Persistent firefighters’ injuries make them ‘working wounded’

Claudio Mostacci//Hamilton Fire Department

Hamilton firefighters battle a blaze.

The longer a firefighter’s career, the greater the chances of suffering from persistent neck, back and limb pain, research co-authored at Western University shows. Fully 70 per cent of all active firefighters who participated in the recent year-long study experienced at least some pain in their arms, legs and back during that time; almost half experienced pain in multiple sites.

“They call themselves the working wounded sometimes, because they’re well aware they’re suffering musculoskeletal issues,” says Joy MacDermid, a member of the university’s interdisciplinary Bone and Joint Institute and a professor of Physical Therapy.

The study of injuries among almost 300 working Hamilton firefighters is the first to quantify by age, sex and length of service who is most prone to suffering musculoskeletal injury, and where and how intense that pain is.

The data suggests cumulative effects of pulling, twisting and turning have long-term impact on firefighters’ bodies. Now researchers have clues to reducing risks and lengthening careers that are often cut short by injury, said MacDermid, project director for FIREWELL (Firefighter Injury Reduction Enterprise: Wellness Enabled Life & Livelihood), who holds the James Roth Research Chair in Musculoskeletal Measurement and Knowledge Translation. She is also director of clinical research at the Roth McFarlane Hand and Upper Limb Centre at St. Joseph’s Health Care London and a scientist at Lawson Health Research Institute.

By contrast with the overwhelming percentage of injured firefighters who are still on the job, 2013 Statistics Canada data shows 16 per cent of adult Canadians suffered activity-limiting injuries in the previous year.

Claudio Mostacci//Hamilton Fire DepartmentHamilton firefighters battle a blaze.

Rob D’Amico, a Captain with the Hamilton Fire Department and secretary of the Hamilton Professional Fire Fighters Association, said firefighters must often crouch, twist and climb while hefting 50 kilograms of gear. “Our members get hurt doing their duties. Maybe some of those duties can be done differently and using different techniques – and having a sense of what the injuries are is a good first step.”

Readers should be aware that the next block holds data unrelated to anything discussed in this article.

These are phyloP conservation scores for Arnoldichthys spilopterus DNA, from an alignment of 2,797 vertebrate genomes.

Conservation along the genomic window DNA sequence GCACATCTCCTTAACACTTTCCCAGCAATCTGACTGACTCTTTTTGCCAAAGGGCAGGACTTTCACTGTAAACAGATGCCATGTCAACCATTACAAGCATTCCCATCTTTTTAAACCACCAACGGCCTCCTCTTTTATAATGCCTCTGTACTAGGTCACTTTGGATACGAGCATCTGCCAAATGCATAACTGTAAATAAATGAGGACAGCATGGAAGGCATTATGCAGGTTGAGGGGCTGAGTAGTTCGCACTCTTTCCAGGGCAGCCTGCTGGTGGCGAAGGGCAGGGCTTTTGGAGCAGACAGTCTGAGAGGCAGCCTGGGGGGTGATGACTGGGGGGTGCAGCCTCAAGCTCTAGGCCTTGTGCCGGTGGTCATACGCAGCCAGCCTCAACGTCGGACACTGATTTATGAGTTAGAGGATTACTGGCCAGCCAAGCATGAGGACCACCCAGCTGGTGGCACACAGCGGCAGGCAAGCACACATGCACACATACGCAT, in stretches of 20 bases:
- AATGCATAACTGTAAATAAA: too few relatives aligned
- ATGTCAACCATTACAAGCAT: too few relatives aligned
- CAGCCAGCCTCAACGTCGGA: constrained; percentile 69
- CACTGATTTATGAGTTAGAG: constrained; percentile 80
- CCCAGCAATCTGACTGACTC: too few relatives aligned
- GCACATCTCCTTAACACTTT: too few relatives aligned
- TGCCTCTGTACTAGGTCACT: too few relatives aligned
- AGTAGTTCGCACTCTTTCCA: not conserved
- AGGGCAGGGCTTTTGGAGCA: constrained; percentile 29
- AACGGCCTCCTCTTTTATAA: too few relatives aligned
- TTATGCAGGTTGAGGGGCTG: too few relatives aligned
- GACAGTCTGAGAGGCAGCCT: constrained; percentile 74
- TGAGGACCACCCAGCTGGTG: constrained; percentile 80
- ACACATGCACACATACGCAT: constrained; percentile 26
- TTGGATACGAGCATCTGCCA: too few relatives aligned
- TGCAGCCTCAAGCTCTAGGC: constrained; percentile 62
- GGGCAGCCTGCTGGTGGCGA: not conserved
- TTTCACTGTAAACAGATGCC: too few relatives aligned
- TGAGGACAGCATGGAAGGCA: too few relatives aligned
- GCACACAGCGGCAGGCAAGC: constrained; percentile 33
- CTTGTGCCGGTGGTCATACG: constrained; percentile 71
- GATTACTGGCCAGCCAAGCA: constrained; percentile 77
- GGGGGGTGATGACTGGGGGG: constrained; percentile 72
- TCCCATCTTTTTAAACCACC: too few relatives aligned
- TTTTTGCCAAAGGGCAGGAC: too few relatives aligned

D’Amico noted the fire department and fire association endorsed and supported the research. The paper was co-authored through the McMaster School of Rehabilitation Science and is published in the Journal of Military, Veteran and Family Health.

 Quick facts:

  • 294 Hamilton firefighters log injuries/pain during 13-month period
  • 70 per cent experience pain/injury; 42 per cent of men have pain in multiple places
  • Firefighters older than median age of 42 were four times more likely than younger colleagues to have neck pain; twice as likely to have back pain; and twice as likely to have pain in upper and lower limbs.
  • Among younger firefighters, upper-limb pain (mostly rotator-cuff in shoulders) the most common
  • The study included eight women, too few for many definitive conclusions, but enough to show they too bear a higher-than-average burden of musculoskeletal injury.

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Joy MacDermid
Hamilton Fire Capt. Rob D'Amico
Hamilton firefighters battle a blaze.

Hamilton firefighters battle a blaze.